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Tuesday, April 6, 2021

SMRT Grant Winners – Collaboration Reaches New Heights in Global Science Challenge

Today we’re pleased to announce the three winners of our latest SMRT Grant which called for teams of researchers and collaborative projects that could be addressed using the power of HiFi sequencing. The winners are seeking to solve a diverse set of questions from mussel-hopping transmissible cancer to the power of pistachios to help tackle climate change, and sex determination in bearded dragons.     The 2020 HiFi for All – Collaborations SMRT Grant Program was open to scientists worldwide and offered three winning projects awards of up to 10 SMRT Cells 8M and sequencing on the Sequel II or…

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Thursday, March 4, 2021

Transcriptome Provides A Closer Look Into Giant Redwood Genome

Sequoia sempervirens is one of the tallest living trees on Earth, often reaching up to 300 ft It’s been a year since we took a little field trip to Stanford to collect samples from the giant California redwood (Sequoia sempervirens) with the goal of assembling its ginormous 27 Gb genome. What would have been considered a herculean effort not that many years ago was accomplished in only a few weeks by a handful of personnel —Emily Hatas (@EmilyHatas), Greg Young (@PacbioGreg), Michelle Vierra (@the_mvierra), and Greg Concepcion (@phototrophic) — in their spare time. As detailed in this blog post, the…

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Thursday, January 28, 2021

New Macaque Genome Provides a Big Boost for Biomedical Research

A high resolution reference genome for the rhesus macaque could help us better understand human disease. They may not be as well known as our chimpanzee or gorilla cousins, but macaques have played many key roles in scientific progress over the last half century. From launching into orbit during the early days of space travel to revealing the genetics of neurodevelopmental disorders and infectious diseases today, the rhesus macaque remains a key research primate around the world.   A new, comprehensively annotated reference genome unveiled last month boosts the potential of the most widely used non-human primate in biomedical research even…

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Tuesday, September 15, 2020

Now Available: Ultra-Low DNA Input Workflow for SMRT Sequencing

The SMRTbell gDNA Sample Amplification Kit enables whole genome amplification starting from as little as 5 ng of genomic DNA. It’s one of the questions we hear most often from scientists working with small organisms: Is it possible to generate truly high-quality, long-read data from minuscule amounts of DNA? With our new kit for ultra-low DNA input projects, the answer is: Absolutely!  The new workflow dramatically reduces the requirements for DNA quantity. Now, scientists need only 5 ng of genomic DNA to kick off a SMRT Sequencing project — that’s less than 2% of the starting volume needed for our…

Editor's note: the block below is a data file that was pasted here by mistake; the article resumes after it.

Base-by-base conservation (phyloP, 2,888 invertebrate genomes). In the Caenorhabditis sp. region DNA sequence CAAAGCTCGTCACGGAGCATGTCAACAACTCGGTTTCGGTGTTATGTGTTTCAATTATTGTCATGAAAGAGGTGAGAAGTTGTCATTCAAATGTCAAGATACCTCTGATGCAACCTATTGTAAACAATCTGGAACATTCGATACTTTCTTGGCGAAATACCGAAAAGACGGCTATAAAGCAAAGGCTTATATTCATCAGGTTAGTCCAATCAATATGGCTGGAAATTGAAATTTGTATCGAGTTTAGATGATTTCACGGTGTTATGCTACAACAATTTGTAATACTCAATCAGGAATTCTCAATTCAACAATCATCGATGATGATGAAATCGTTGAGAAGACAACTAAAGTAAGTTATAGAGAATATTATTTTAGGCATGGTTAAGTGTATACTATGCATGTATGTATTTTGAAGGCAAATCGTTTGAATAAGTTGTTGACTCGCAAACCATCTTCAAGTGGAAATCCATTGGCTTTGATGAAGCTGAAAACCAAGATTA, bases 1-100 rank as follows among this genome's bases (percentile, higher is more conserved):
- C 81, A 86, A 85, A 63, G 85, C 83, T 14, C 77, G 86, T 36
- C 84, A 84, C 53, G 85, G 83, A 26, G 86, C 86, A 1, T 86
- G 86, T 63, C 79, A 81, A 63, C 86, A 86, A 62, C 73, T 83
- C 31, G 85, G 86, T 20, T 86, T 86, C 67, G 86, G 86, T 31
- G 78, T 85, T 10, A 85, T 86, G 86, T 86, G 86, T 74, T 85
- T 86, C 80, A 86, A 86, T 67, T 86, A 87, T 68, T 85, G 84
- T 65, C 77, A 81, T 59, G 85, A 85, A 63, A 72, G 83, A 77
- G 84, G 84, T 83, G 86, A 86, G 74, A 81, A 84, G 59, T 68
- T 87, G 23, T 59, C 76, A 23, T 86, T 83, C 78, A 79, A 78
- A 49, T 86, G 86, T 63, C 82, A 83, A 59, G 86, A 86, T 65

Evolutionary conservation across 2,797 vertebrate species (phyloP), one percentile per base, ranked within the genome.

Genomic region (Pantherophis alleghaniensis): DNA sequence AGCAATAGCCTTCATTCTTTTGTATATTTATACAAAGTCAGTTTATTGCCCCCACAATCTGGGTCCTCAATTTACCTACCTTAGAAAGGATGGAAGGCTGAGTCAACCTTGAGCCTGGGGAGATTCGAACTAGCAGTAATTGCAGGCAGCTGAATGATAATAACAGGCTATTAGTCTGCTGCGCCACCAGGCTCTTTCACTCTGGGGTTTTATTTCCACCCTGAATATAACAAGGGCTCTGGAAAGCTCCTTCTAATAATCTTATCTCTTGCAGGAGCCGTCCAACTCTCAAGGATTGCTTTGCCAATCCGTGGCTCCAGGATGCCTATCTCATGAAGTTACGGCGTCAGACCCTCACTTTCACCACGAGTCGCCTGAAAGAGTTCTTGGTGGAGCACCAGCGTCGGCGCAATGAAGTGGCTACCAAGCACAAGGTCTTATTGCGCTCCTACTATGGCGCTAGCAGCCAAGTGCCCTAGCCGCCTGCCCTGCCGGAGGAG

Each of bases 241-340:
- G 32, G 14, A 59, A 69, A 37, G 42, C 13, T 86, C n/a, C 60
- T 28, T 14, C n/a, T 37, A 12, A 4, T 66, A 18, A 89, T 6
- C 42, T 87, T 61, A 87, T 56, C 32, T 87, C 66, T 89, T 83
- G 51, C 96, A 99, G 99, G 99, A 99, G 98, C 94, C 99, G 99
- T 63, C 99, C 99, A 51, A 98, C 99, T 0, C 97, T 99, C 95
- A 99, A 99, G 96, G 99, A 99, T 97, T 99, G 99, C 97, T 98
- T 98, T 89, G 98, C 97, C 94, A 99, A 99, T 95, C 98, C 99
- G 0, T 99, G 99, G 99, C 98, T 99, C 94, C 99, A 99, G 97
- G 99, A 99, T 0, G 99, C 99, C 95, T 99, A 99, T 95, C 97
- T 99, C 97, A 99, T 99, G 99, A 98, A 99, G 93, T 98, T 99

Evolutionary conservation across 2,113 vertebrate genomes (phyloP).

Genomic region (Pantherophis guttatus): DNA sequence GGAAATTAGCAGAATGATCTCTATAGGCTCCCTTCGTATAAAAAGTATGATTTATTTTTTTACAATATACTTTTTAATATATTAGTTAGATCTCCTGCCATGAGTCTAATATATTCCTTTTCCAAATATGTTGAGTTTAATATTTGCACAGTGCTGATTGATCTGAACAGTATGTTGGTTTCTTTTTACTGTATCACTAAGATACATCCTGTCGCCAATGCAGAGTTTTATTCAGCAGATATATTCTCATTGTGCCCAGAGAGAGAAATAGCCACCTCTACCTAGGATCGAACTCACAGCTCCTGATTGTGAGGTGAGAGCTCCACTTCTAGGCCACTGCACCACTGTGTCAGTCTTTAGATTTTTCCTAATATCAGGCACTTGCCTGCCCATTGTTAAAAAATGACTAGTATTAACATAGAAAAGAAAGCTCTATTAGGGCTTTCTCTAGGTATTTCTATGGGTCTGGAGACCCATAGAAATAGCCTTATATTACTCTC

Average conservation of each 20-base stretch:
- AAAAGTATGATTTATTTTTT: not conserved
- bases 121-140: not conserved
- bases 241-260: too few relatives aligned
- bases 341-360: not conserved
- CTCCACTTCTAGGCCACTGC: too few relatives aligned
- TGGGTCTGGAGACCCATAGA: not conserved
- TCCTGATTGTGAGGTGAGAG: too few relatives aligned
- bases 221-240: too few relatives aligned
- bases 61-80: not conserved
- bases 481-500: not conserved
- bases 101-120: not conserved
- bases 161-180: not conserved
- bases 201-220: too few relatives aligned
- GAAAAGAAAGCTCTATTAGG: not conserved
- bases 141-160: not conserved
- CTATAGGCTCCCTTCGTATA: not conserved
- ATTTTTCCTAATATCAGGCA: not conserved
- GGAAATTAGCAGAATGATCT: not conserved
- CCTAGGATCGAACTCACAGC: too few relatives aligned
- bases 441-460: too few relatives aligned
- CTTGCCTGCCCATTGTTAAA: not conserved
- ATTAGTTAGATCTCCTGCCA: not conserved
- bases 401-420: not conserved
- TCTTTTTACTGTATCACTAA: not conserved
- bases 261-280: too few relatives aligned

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Wednesday, September 9, 2020

High Quality HiFi Assemblers Open Up a Wide New World of Genomics Possibilities

With PacBio HiFi sequencing data now readily available for organisms of any size, many exciting results have been published featuring new de novo assembly methods optimized for highly accurate long reads. These methods have produced assemblies for a variety of organisms at quality levels never before thought possible — as measured by completeness, contiguity and correctness. We feel privileged to collaborate with the scientific community on the development of these tools. From Small to Tall When the USDA wanted to rapidly assemble the Asian Giant Hornet as part of its real-time invasive species response initiative, they turned to a tool…

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Wednesday, August 26, 2020

Pangenome of Soybean Generated to Capture Genomic Diversity

A pangenome identifies which portions of the genome are unique and which overlap and are therefore core to the species. It has recently become apparent how important it is to sequence more than one individual to characterize the genomic variation within a species. This makes sense if you consider that sexually reproducing organisms are a mix of their parents and, therefore, not identical. This is just as true in crops as it is in humans. So, it’s not surprising that when a group of researchers from several institutions in China embarked on de novo genome assemblies of several accessions of…

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Wednesday, August 19, 2020

A TAL Tale: PacBio Sequencing Helps Unravel Mechanisms of Plant Infection

How do bacteria manipulate plant biology to cause blight and rot? Why are some pathogen strains more virulent than others? How can we engineer resistant staple food crops? These are pressing questions facing researchers looking to sustain and increase crop production against the backdrop of a changing environment.  For one major clade of pathogens, Xanthomonas spp, the answers lay locked within TAL effector genes (TALEs), but assembling these highly variable, repetitive regions was a long-standing obstacle. The key to finally unraveling the tangled assemblies was PacBio long-read sequencing.  Code-breaker Adam J. Bogdanove from Cornell University. Photo by Jesse Winter Plant…

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Thursday, August 6, 2020

“Murder Hornet” Genome Rapidly Assembled by USDA as Part of Real-Time Invasive Species Response Initiative

With a nickname like “murder hornet,” it’s no wonder the two-inch long Asian giant hornet (Vespa mandarinia) has caused a stir amongst those terrified of insect invasions.  Various species of paper wasp (left) compared to the Asian giant hornet (right) Photo by Hanna Royals, USDA. The wasps — which are actually more dangerous to bees than humans — have made another recent appearance in Washington state, and Agricultural Research Service (ARS) scientists are hoping a new rapidly-generated genome sequence of one of the insects will help in their quest to quash an invasion. Released August 6, the first high-quality genome…